The Word for Woman is Wilderness by Abi Andrews
Erin, 19, goes on a solo journey across the world to live alone in the Alaskan wilderness à la Christopher McCandless, or Henry David Thoreau. Or Jack London. And Bear Grylls is doing it too … In fact, it’s about time a woman was doing this kind of thing! Or at least being recognised as doing such. Which is the point of Erin’s adventure, really. She’s never left England, but with the freedom afforded to her as a middle-class, white person, she’s leaving the familial home. With an awareness of her oppressions and her privileges in check, she travels the Arctic Circle the way only an environmentally conscious millennial echoing the great nature writers of old can: without the aid of aircraft.
On her way she meets a cast of characters, some more and some less sympathetic to her journey. There’s lovers and parental figures, allies and predators. And sled dogs. They all feature in the documentary she is recording about her journey, which is a philosophical investigation into culture, the wilderness, and being a young woman in the twenty-first century. The various topics she discusses are a large part of the novel: from Voyager and female astronauts; whale song and oil; Ted Kaczynski and the Order of the Dolphin; native land and culture, and the appropriation thereof; to the pill and abortion. Oh, and Rachael Carson.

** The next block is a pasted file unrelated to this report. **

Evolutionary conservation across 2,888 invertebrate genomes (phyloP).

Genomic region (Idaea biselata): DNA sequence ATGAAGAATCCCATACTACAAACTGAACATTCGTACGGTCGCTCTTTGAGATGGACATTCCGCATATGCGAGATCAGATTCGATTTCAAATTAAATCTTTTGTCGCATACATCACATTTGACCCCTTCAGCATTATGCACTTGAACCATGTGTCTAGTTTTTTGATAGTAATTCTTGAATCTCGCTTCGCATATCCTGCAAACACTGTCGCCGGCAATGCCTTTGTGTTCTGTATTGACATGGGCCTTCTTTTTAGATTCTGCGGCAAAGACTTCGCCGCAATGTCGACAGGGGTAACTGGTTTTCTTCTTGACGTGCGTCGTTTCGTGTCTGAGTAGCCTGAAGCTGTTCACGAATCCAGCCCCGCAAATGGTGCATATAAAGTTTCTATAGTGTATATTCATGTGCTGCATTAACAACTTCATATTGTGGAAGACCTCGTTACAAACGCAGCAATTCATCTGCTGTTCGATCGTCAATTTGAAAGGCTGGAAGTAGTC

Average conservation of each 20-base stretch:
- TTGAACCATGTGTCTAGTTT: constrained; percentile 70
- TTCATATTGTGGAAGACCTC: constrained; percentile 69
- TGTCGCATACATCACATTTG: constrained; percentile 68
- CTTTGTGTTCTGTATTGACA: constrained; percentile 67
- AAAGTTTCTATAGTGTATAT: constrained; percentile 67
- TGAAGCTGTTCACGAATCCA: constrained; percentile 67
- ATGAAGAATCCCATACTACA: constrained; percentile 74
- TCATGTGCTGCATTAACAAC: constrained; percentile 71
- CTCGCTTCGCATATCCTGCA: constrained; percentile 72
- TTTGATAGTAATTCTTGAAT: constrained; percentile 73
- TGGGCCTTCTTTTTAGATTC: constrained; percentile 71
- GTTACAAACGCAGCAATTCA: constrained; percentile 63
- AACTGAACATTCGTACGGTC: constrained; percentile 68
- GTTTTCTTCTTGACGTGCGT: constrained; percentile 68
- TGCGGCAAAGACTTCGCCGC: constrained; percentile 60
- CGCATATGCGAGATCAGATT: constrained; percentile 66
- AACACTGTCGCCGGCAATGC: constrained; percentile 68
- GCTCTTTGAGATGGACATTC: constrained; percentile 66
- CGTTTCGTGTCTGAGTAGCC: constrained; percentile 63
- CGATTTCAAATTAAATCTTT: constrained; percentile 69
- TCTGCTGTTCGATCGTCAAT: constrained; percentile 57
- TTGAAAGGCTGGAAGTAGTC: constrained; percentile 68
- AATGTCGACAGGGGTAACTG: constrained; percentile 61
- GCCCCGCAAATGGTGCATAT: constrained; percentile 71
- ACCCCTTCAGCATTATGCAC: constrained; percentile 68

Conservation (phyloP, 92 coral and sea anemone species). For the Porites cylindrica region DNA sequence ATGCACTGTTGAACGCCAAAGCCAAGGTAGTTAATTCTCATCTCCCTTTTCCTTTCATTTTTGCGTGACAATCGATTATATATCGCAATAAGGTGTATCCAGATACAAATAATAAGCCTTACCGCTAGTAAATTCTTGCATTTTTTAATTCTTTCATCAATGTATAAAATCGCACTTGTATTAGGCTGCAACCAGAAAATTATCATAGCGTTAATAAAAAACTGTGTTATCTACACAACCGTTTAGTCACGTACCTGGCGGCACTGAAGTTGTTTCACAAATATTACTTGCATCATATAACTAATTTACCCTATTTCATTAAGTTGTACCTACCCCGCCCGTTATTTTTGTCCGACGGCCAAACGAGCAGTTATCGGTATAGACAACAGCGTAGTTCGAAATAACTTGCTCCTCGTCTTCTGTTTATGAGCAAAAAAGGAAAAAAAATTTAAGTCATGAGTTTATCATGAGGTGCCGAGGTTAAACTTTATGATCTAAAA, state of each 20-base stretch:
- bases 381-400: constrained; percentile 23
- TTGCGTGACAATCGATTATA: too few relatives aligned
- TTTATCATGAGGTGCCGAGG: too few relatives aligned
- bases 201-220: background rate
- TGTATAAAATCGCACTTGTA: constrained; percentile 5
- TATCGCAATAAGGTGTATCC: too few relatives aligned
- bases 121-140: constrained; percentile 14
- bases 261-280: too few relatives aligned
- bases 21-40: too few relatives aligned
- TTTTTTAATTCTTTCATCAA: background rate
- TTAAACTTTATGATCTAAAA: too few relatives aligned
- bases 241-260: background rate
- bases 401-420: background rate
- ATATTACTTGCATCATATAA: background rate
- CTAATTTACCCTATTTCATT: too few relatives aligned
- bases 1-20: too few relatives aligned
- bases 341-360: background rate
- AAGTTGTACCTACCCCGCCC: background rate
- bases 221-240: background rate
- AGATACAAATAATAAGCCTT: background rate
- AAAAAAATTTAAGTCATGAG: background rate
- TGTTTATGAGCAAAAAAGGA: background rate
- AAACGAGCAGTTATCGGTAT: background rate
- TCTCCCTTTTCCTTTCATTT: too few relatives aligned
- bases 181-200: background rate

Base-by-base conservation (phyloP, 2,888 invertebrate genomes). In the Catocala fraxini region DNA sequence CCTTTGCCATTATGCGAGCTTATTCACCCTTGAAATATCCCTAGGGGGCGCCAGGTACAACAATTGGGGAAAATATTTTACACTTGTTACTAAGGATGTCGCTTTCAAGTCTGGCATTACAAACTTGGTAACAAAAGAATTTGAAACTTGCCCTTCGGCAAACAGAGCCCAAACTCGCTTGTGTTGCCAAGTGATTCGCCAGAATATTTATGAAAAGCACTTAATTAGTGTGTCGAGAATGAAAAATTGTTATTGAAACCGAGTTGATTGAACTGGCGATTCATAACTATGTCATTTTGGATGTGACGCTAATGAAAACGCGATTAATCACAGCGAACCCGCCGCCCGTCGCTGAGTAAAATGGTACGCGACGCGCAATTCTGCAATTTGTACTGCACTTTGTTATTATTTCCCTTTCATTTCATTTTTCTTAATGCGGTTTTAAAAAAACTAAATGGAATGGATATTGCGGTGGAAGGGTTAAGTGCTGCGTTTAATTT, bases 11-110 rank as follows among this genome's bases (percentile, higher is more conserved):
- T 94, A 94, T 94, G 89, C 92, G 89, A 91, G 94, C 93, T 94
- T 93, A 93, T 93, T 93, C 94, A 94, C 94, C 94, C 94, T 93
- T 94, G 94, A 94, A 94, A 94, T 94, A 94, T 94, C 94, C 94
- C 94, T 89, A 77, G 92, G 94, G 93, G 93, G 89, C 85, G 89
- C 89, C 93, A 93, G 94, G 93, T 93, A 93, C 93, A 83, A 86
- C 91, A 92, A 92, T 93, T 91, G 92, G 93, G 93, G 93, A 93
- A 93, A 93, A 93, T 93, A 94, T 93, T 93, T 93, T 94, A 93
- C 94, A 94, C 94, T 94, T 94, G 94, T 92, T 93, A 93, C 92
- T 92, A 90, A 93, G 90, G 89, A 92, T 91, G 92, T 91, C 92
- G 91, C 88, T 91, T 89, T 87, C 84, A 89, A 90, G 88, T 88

Abi Andrews’ writing is sprawling and peripatetic, drawing many links between a variety of topics; a deliberate foil to the white western male scientific method of separating and isolating things. It is a youthful and exuberant novel, funny and cool. But the subject matter is deadly serious. This is a philosophical rumination on what nature is in the Anthropocene, if indeed it ever existed at all. Moreover, it asks what women are in relation to not only a chauvinist globalised culture, but also a masculine interpretation of wilderness. Read this book. It is amazing.